The distinction between the dream and waking states is very elusive. During the dream, everything is as real as the waking state. The dream tiger is as real as the tiger in the waking state and the dream fear of the dream tiger is equally real. If we say that dream objects are unreal and that the dream water will not quench the thirst in the waking state, it is equally true that the water jug placed near the bed will not quench the dreamer’s thirst. Just as what is affirmed by the dream experience is denied by the waking experience, what is experienced in the waking state is denied by the dream experience. We experience nothing in the dream that would suggest that the experience that we are having is different from that of the waking world. Thinkers of all traditions have always been baffled as to whether there is any real difference between them. King Janaka once underwent the experience of being a beggar in one of his dreams. On waking up, he experienced himself as a king. He wondered as to which one of them is to be taken as true. So, he asked his guru: Am I a king dreaming of being a beggar or a beggar dreaming of being a king?  The question arises out of mixing up of two different states. The waking state is, however, generally considered as real and the dream state as unsubstantial. This is because others can also perceive what we perceive in the waking state. Moreover, the dream lasts a few minutes whereas the waking state extends for hours. There is also the continuity of the waking world despite the interruption caused by the dream or the sleep. Only with the attainment of self-knowledge, we would come to know that the waking world also lacks essential substantiality like the dream.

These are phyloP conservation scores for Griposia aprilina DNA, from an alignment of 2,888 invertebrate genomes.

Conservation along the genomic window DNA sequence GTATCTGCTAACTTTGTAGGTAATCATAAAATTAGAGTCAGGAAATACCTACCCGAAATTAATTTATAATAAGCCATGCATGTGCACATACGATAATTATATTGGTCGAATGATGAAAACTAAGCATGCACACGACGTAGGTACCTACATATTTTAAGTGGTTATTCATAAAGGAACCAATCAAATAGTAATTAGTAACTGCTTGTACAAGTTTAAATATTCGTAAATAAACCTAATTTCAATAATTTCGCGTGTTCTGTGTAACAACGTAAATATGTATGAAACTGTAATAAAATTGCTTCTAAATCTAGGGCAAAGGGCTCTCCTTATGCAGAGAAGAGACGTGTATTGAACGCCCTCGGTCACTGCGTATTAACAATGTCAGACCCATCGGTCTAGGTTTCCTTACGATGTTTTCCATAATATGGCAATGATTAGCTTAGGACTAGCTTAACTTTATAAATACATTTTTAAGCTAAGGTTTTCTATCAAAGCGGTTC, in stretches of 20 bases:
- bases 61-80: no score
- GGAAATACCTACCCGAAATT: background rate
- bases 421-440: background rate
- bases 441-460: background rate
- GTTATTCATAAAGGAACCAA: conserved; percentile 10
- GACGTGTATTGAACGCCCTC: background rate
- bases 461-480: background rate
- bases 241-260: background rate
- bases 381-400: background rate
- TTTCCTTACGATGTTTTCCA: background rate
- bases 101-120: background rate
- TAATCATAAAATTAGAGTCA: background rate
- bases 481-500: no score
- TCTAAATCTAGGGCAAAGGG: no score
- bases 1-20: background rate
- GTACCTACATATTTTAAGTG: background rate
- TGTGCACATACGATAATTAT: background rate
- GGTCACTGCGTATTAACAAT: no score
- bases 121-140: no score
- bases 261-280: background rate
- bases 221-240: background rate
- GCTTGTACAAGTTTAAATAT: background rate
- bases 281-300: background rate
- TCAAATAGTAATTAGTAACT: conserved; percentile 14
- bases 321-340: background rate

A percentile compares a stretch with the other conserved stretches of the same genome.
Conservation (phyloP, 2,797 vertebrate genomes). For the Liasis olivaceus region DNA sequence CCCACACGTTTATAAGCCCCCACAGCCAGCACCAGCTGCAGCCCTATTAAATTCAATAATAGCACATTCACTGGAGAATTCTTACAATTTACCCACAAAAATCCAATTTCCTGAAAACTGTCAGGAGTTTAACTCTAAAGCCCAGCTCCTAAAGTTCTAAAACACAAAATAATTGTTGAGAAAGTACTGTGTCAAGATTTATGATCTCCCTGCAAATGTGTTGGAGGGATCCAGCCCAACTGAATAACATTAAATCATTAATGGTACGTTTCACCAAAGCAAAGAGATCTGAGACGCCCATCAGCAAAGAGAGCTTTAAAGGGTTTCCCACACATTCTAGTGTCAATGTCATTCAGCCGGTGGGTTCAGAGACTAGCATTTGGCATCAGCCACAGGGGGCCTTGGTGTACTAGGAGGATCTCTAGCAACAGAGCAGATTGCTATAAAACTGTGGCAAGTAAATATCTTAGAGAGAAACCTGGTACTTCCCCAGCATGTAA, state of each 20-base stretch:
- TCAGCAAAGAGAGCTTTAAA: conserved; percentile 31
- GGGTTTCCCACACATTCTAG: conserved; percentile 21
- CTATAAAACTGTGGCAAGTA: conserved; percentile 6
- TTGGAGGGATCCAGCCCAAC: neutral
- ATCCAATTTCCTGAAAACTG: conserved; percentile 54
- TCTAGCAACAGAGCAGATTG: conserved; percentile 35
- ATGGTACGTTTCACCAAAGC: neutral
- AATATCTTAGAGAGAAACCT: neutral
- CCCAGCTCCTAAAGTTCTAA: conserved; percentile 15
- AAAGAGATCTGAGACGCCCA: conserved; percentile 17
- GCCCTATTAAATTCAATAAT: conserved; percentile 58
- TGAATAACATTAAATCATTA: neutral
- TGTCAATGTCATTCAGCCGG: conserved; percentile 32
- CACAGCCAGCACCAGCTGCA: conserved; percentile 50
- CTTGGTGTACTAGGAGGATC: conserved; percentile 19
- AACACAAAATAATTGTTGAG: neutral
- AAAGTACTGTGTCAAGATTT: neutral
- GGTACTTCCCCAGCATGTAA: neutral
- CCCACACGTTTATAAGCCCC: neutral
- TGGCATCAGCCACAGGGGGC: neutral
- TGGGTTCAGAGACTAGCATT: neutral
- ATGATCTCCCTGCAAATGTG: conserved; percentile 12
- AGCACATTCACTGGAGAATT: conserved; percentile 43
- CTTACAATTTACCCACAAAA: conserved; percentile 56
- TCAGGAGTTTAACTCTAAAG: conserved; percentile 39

In the deep sleep state, we function only in our causal body. Our antaù-karaëa is dormant. We do not experience our physical body, the physical world and our mind. We do not have any I-sense or our memory. There is neither the internal perception of the antaù-karaëa nor the external perception of the jagat. We do not know that we are asleep. Only the involuntary activities are functional. Since the mind is withdrawn, we remain free from all effort. We do not know anything during the sleep and we enjoy our sleep. On waking up, we identify ourselves with the very person who went to sleep with the same mind, memory and I-sense. We also know that we slept happily without knowing anything. Thus, it is not a state of blankness but of awareness of the state of enjoyment as well as of not knowing anything. This state of consciousness is described as, “though seeing then, it does not see”. [171].


During deep sleep, since the I-sense identified with the mind, the sense organs and the physical body is not functional, our existence is without the nature of the individual. There is the absence of the subject-object duality. In that sense, we have intimations of our true self during deep sleep. But we continue to be ignorant of our true self since the causal body is the very basis of our ignorance of our true nature. It is a state not of knowledge but of ignorance. Even though we experience happiness during sleep, we do not know that it is derived from our intrinsic nature.


169. The waking, dream and deep sleep states are called respectively, jägrat-avasthä, svapna-avasthä and suñupti-avasthä.
170. Sometimes the past life experiences also manifest in the waking state as skills even at a very early age or as love or hatred for certain persons and things.
171. Yadvai tanna paçyati paçyanvai tanna paçyati...
That it does not see in that state is because, though seeing them, it does not see. (Båhadäraëyaka Upaniñad, 4.3.23.)

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Page last updated: 03-Jan-2016